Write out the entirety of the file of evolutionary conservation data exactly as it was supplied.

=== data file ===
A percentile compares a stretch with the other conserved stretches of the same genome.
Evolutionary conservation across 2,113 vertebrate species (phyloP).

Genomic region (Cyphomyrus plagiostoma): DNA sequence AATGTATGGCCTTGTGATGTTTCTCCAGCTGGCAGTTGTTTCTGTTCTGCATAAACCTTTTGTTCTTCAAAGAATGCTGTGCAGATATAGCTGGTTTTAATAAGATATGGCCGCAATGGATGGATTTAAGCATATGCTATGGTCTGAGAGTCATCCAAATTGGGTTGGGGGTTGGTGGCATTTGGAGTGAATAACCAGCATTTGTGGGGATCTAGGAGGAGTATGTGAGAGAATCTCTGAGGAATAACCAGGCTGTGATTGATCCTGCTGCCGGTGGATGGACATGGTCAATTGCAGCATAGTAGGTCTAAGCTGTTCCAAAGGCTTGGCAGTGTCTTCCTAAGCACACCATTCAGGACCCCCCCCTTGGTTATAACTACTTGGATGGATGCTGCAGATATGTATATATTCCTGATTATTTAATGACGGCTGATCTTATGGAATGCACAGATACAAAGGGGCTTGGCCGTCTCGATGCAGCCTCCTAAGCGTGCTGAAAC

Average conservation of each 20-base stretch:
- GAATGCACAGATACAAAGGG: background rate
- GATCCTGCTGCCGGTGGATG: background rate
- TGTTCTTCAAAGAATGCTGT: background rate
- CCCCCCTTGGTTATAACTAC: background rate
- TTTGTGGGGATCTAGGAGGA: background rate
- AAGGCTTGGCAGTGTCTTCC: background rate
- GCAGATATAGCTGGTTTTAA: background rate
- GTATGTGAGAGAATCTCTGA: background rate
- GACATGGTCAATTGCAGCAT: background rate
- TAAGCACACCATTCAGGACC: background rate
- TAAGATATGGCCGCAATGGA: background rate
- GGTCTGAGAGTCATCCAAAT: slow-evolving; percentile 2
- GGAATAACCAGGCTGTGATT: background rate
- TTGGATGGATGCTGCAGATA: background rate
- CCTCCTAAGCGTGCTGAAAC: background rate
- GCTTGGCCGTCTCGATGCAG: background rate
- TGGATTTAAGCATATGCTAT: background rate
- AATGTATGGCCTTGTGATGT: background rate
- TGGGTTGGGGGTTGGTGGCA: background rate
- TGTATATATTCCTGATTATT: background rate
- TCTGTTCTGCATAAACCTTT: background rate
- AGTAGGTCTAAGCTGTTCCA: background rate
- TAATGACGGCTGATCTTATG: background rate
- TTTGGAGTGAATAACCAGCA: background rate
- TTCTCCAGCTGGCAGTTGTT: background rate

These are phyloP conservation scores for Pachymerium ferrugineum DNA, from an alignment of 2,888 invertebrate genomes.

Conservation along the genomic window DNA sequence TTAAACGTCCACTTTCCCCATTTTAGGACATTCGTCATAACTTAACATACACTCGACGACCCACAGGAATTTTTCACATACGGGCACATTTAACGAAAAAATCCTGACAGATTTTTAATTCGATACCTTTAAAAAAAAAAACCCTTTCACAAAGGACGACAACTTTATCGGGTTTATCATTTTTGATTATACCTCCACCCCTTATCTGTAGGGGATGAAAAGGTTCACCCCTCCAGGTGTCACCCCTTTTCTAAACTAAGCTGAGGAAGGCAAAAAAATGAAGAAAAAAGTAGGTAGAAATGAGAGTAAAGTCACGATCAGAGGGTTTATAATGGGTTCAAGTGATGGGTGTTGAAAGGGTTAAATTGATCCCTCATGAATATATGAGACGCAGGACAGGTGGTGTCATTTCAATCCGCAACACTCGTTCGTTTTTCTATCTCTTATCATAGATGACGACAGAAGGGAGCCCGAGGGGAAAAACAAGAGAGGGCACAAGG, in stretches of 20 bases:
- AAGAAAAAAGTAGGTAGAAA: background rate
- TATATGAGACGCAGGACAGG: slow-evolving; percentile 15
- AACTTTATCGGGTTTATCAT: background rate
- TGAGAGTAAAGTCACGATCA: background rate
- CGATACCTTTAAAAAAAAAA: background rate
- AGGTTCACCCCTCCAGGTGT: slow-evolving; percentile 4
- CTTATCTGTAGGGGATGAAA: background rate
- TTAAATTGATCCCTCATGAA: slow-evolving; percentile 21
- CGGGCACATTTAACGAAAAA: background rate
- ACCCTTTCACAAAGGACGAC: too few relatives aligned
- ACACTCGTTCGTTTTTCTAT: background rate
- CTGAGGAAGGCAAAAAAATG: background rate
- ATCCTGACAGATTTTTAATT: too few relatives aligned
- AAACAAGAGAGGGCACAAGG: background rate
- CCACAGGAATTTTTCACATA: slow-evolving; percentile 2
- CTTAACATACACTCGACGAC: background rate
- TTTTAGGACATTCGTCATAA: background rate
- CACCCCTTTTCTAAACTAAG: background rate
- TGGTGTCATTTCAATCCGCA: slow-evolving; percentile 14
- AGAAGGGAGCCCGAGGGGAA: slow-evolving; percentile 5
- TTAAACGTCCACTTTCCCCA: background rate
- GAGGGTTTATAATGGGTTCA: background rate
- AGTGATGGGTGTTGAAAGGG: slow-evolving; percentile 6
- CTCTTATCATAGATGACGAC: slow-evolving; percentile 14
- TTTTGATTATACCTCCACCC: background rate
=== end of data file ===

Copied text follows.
A percentile compares a stretch with the other conserved stretches of the same genome.
Evolutionary conservation across 2,113 vertebrate species (phyloP).

Genomic region (Cyphomyrus plagiostoma): DNA sequence AATGTATGGCCTTGTGATGTTTCTCCAGCTGGCAGTTGTTTCTGTTCTGCATAAACCTTTTGTTCTTCAAAGAATGCTGTGCAGATATAGCTGGTTTTAATAAGATATGGCCGCAATGGATGGATTTAAGCATATGCTATGGTCTGAGAGTCATCCAAATTGGGTTGGGGGTTGGTGGCATTTGGAGTGAATAACCAGCATTTGTGGGGATCTAGGAGGAGTATGTGAGAGAATCTCTGAGGAATAACCAGGCTGTGATTGATCCTGCTGCCGGTGGATGGACATGGTCAATTGCAGCATAGTAGGTCTAAGCTGTTCCAAAGGCTTGGCAGTGTCTTCCTAAGCACACCATTCAGGACCCCCCCCTTGGTTATAACTACTTGGATGGATGCTGCAGATATGTATATATTCCTGATTATTTAATGACGGCTGATCTTATGGAATGCACAGATACAAAGGGGCTTGGCCGTCTCGATGCAGCCTCCTAAGCGTGCTGAAAC

Average conservation of each 20-base stretch:
- GAATGCACAGATACAAAGGG: background rate
- GATCCTGCTGCCGGTGGATG: background rate
- TGTTCTTCAAAGAATGCTGT: background rate
- CCCCCCTTGGTTATAACTAC: background rate
- TTTGTGGGGATCTAGGAGGA: background rate
- AAGGCTTGGCAGTGTCTTCC: background rate
- GCAGATATAGCTGGTTTTAA: background rate
- GTATGTGAGAGAATCTCTGA: background rate
- GACATGGTCAATTGCAGCAT: background rate
- TAAGCACACCATTCAGGACC: background rate
- TAAGATATGGCCGCAATGGA: background rate
- GGTCTGAGAGTCATCCAAAT: slow-evolving; percentile 2
- GGAATAACCAGGCTGTGATT: background rate
- TTGGATGGATGCTGCAGATA: background rate
- CCTCCTAAGCGTGCTGAAAC: background rate
- GCTTGGCCGTCTCGATGCAG: background rate
- TGGATTTAAGCATATGCTAT: background rate
- AATGTATGGCCTTGTGATGT: background rate
- TGGGTTGGGGGTTGGTGGCA: background rate
- TGTATATATTCCTGATTATT: background rate
- TCTGTTCTGCATAAACCTTT: background rate
- AGTAGGTCTAAGCTGTTCCA: background rate
- TAATGACGGCTGATCTTATG: background rate
- TTTGGAGTGAATAACCAGCA: background rate
- TTCTCCAGCTGGCAGTTGTT: background rate

These are phyloP conservation scores for Pachymerium ferrugineum DNA, from an alignment of 2,888 invertebrate genomes.

Conservation along the genomic window DNA sequence TTAAACGTCCACTTTCCCCATTTTAGGACATTCGTCATAACTTAACATACACTCGACGACCCACAGGAATTTTTCACATACGGGCACATTTAACGAAAAAATCCTGACAGATTTTTAATTCGATACCTTTAAAAAAAAAAACCCTTTCACAAAGGACGACAACTTTATCGGGTTTATCATTTTTGATTATACCTCCACCCCTTATCTGTAGGGGATGAAAAGGTTCACCCCTCCAGGTGTCACCCCTTTTCTAAACTAAGCTGAGGAAGGCAAAAAAATGAAGAAAAAAGTAGGTAGAAATGAGAGTAAAGTCACGATCAGAGGGTTTATAATGGGTTCAAGTGATGGGTGTTGAAAGGGTTAAATTGATCCCTCATGAATATATGAGACGCAGGACAGGTGGTGTCATTTCAATCCGCAACACTCGTTCGTTTTTCTATCTCTTATCATAGATGACGACAGAAGGGAGCCCGAGGGGAAAAACAAGAGAGGGCACAAGG, in stretches of 20 bases:
- AAGAAAAAAGTAGGTAGAAA: background rate
- TATATGAGACGCAGGACAGG: slow-evolving; percentile 15
- AACTTTATCGGGTTTATCAT: background rate
- TGAGAGTAAAGTCACGATCA: background rate
- CGATACCTTTAAAAAAAAAA: background rate
- AGGTTCACCCCTCCAGGTGT: slow-evolving; percentile 4
- CTTATCTGTAGGGGATGAAA: background rate
- TTAAATTGATCCCTCATGAA: slow-evolving; percentile 21
- CGGGCACATTTAACGAAAAA: background rate
- ACCCTTTCACAAAGGACGAC: too few relatives aligned
- ACACTCGTTCGTTTTTCTAT: background rate
- CTGAGGAAGGCAAAAAAATG: background rate
- ATCCTGACAGATTTTTAATT: too few relatives aligned
- AAACAAGAGAGGGCACAAGG: background rate
- CCACAGGAATTTTTCACATA: slow-evolving; percentile 2
- CTTAACATACACTCGACGAC: background rate
- TTTTAGGACATTCGTCATAA: background rate
- CACCCCTTTTCTAAACTAAG: background rate
- TGGTGTCATTTCAATCCGCA: slow-evolving; percentile 14
- AGAAGGGAGCCCGAGGGGAA: slow-evolving; percentile 5
- TTAAACGTCCACTTTCCCCA: background rate
- GAGGGTTTATAATGGGTTCA: background rate
- AGTGATGGGTGTTGAAAGGG: slow-evolving; percentile 6
- CTCTTATCATAGATGACGAC: slow-evolving; percentile 14
- TTTTGATTATACCTCCACCC: background rate